Artists often use ruined and unusable detritus of our industrial and technological society, incorporating such material into works of art. As a result, the traditional division of art according to materials and techniques is no longer valid.
My work as an art historian and a curator has given me experience with the problems of caring for works of art composed of ephemeral materials and produced in new and different ways. It seemed to me that the pursuit of solutions to these problems had to be based on a philosophy of inclusionism—in other words, an understanding of the multiple issues facing the wide range of practices and disciplines involved with art. The preservation of 20th-century art was not simply a matter for curators and conservators. There were technical and philosophical concerns that had to be faced. Museum directors, art dealers, private collectors, artists, scientists, and others were all part of the picture.
With the encouragement of the staff at the Getty, I explored these ideas over a period of three years in more than 60 interviews conducted in the United States, Europe, Mexico, and Brazil. The individuals interviewed were not selected randomly. Their thoughts, which I shared with Getty staff, convinced me of the need for a multidisciplinary approach to the preservation of 20th-century art—and of the formidable challenge the subject represented.
"You are opening a can of worms," wrote James Demetrion, director of the Hirshhorn Museum in Washington, D.C., after I interviewed him and three members of his curatorial and conservation staff. The museum collects mixed media and video, as well as traditional works, and it was revealing to listen to all four staff members critique the answers the others gave to some of my questions. They agreed that ideally no conservation on a work by a living artist should be done without consultation with the artist. However, they noted that when a plastic funnel broke off a work by Robert Rauschenberg, an exact duplicate was simply purchased at a hardware store and installed in the correct place.
The incorporation of nontraditional materials into works of art is a concern for many charged with responsibility for a collection. Christa Thurman, curator and conservator of the department of textiles at the Art Institute of Chicago, discussed with me the curator's need to know every fiber substance used in the composition of each work in order for it to be accepted into the collection. As a curator, she was inhibited in making acquisitions if substances could not be identified—or if the identified substances did not, after investigation, yield sufficient information for the curator-conservator to be able to confirm its properties. Even so, there are works in the Institute's collection that lack this information.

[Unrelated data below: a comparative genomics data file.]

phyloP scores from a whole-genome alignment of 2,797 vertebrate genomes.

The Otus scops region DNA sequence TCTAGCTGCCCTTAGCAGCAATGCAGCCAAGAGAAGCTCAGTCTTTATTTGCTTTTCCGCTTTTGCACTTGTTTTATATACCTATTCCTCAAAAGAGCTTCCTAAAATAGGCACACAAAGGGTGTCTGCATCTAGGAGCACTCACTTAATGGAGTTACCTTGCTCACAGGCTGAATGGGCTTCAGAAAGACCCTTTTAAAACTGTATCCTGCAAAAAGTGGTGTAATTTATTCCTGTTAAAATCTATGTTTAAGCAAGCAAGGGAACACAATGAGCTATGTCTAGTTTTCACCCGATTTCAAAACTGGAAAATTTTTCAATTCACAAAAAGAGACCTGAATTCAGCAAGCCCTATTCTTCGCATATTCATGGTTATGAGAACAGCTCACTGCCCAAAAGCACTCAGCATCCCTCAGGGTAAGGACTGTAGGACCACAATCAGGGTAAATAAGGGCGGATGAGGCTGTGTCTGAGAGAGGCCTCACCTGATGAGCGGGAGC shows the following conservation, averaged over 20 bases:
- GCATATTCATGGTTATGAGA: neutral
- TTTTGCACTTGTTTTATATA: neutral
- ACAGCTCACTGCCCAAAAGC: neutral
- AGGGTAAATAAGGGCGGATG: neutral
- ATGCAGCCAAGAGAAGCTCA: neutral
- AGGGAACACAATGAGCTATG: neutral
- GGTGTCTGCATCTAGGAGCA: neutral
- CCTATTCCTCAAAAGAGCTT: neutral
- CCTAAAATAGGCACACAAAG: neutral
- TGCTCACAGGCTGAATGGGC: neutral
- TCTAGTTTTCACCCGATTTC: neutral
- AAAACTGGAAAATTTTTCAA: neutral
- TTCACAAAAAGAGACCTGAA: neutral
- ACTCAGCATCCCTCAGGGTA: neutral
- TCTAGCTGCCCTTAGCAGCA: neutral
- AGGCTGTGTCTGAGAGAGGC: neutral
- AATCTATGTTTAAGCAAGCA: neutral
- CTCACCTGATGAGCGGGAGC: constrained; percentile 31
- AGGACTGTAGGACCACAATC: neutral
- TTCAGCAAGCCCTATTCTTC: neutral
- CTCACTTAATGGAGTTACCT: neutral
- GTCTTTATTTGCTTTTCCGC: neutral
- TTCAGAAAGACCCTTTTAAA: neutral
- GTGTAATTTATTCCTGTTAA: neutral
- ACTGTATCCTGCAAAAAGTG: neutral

The use of mixed media proliferates in contemporary art—and photography is often an element. Peter Galassi, chief curator in the department of photography at MOMA, devoted an entire exhibition—entitled "More Than One Photography"—to the ubiquitous use of photography in the work of artists in other media. "Given the sprawling variety of photography's guises in contemporary art," he noted, "it should be no surprise that photographic works have been collected by all of the museum's six curatorial departments." An example of the innovative use of photography can be found in the work of Glen Kaufman, a professor of art at the University of Georgia, whose recent work includes images of architecture in gold and silver leaf which float behind grids on silk panels woven by the artist.
Jean-Yves Mock, the retired curator of the Georges Pompidou Art and Cultural Center in Paris, expressed to me his view that the so-called fragility of contemporary art found in mixed media should not be feared because there are so many avenues of research and cooperation with science and industry. He felt strongly that we should accept the aging of materials and approach conservation problems from a practical standpoint. He also stressed that the burden of responsibility for the preservation of contemporary works of art lies more with living artists than with the institutions that house their work.
Of course, some artists clearly intend that some of their art vanish and then be reconstructed. A piece by the late Félix González-Torres in the collection of MOMA consists of a pile of candy. Robert Storr, curator in the painting and sculpture department, explained that the work "is of a semidisposable nature inasmuch as the audience is encouraged to take the pieces of candy that compose this floor sculpture. As a result, during the course of the exhibition, the piece disappears in stages and then entirely and eventually must be reconstituted with new candies."